And just in case you’re still on the fence about the leadership of this group, it’s worth noting Park Ock-soo also claims to have met Jesus and, most importantly, is currently being investigated for professional malpractice, embezzlement and environmental crimes.

(Source)

But maybe you’re still thinking, “So what? Okay, maybe they have some slightly questionable ideas but I just want to meet new people and do Korean things. I don’t have to join their religion.” “It’s not bad just because the person running it is a pastor and anyway I’m Hindu” to paraphrase the discussion I had with the person who initially asked us to publicise this event. And yes maybe you will go to this, meet some new people and all will be just fine. But be aware that this organisation is primarily set up to draw people in.

The New York Times published an article in 2012 about the International Youth Fellowship’s “English Camps” where American students are brought in to teach English in South America… but end up getting preached at instead.

In fact, they said, the volunteer teaching was tucked into a much different and larger agenda centered on the religious theories of Ock Soo Park, a Korean preacher and founder of Good News Corps, the sponsor of the “English Camp.” Mr. Park also founded the Good News Mission, which its Web site says consists of 300 churches in Korea and 120 churches in 43 other countries, and Mahanaim, a theology and music school in Huntington, N.Y.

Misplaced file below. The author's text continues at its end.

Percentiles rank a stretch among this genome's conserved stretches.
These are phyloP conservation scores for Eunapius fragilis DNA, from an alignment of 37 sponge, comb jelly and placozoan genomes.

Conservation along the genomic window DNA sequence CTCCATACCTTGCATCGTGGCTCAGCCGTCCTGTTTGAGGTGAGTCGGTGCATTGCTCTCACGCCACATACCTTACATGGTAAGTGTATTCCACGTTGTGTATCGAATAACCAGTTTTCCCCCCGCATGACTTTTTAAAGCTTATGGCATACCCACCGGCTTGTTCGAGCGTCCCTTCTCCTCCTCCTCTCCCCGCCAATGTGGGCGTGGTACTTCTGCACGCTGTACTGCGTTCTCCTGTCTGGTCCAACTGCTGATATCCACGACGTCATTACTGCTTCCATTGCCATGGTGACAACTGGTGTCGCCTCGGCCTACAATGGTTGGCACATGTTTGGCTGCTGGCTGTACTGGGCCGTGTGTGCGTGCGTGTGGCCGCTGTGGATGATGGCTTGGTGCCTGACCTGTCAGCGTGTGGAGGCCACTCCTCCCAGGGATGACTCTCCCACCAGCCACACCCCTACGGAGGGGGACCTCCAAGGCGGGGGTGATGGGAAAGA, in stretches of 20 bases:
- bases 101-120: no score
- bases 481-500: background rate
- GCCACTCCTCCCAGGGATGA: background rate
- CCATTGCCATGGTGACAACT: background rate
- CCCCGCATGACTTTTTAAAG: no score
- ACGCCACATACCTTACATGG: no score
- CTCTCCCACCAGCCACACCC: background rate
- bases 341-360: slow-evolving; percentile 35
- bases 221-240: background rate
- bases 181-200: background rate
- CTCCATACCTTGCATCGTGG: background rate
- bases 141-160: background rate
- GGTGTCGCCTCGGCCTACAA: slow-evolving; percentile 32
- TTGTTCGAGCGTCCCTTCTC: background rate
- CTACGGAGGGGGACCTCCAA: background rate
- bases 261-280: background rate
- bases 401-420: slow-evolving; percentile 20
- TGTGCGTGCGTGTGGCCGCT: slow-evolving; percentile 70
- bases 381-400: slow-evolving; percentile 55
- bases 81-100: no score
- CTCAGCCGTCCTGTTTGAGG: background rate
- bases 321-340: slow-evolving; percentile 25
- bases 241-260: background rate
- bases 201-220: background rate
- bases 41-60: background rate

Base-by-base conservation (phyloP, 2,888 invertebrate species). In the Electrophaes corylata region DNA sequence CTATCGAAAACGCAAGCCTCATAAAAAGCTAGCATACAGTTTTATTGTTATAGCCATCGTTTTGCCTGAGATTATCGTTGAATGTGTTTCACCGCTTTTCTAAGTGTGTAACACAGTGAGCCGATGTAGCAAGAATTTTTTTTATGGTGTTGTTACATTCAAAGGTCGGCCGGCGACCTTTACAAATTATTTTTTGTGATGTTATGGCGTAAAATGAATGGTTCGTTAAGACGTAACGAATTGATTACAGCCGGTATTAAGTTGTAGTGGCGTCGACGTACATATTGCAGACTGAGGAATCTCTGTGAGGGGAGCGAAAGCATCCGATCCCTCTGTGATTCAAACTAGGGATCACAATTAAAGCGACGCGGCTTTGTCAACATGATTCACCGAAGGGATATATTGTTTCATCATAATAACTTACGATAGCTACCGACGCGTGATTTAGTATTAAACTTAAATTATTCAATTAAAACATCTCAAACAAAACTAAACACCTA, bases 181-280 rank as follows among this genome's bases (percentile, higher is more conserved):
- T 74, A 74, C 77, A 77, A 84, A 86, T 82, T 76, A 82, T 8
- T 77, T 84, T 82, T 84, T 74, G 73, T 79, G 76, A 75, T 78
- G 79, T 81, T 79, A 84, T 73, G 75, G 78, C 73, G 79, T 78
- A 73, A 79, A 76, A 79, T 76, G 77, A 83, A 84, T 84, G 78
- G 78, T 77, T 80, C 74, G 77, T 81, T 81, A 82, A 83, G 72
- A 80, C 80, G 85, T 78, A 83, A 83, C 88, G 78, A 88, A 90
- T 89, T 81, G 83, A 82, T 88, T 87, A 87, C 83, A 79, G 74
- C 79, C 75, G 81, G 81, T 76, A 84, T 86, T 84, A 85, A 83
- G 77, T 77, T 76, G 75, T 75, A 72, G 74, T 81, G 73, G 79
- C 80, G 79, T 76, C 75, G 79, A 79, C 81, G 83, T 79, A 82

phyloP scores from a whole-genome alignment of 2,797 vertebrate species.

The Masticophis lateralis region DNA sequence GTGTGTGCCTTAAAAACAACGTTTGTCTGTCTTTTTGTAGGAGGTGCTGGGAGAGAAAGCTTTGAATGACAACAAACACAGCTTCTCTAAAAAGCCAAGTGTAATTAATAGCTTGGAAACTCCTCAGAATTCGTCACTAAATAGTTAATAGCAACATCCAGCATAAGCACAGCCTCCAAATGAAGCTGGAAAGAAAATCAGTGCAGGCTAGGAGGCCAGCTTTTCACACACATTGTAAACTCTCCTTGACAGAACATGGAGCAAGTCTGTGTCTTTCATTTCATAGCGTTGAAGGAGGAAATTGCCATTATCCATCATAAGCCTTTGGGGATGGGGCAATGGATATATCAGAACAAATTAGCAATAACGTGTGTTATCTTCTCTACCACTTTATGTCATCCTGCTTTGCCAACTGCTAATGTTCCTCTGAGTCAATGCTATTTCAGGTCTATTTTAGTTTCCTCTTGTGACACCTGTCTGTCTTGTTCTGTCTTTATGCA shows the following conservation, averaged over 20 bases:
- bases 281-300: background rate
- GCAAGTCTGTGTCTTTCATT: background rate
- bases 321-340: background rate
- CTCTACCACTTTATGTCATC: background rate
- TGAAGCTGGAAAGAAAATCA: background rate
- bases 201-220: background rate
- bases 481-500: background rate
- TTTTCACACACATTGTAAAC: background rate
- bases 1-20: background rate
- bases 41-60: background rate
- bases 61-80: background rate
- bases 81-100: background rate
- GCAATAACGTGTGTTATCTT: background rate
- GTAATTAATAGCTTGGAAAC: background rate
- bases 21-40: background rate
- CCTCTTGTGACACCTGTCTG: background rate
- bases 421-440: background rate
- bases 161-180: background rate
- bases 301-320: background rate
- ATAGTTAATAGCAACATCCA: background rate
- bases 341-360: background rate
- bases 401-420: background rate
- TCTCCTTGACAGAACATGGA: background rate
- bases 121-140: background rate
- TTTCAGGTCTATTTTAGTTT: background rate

Speaking in Korean, Mr. Park delivered talks that often ran two hours or more, to a group of 1,600 people, about 400 of whom were connected with the camp and had traveled from as far as Alaska to volunteer. Associates gave supplementary “Mind Lectures” on biblical passages as interpreted by Mr. Park, who asserts that the human heart is lodged with “filth and evil.”

Security guards at the doors to the ballroom of the hotel, the Intercontinental in Dallas, discouraged anyone tempted to skip out, Mr. Scherer, 18, said. Volunteers who turned up late for 6 a.m. sessions of calisthenics and group massage were ordered to perform squat thrust exercises, said Seda Oral, a junior at Hunter. Those who skipped sessions were tracked down by teachers and ordered to explain their absences.

Every indication is that this group is designed to recruit young people into a religion classified by many as a cult. The fact these Korea Camps look so like similar events held by government-backed organisations like the KCC and KTO only make it scarier. There are a lot of young and potentially vulnerable people in the K-pop fandom and I just hope none of them are taken in.

http://beyondhallyu.com/k-pop/a-korean-cult-is-targeting-k-pop-fans-in-london-and-across-europe/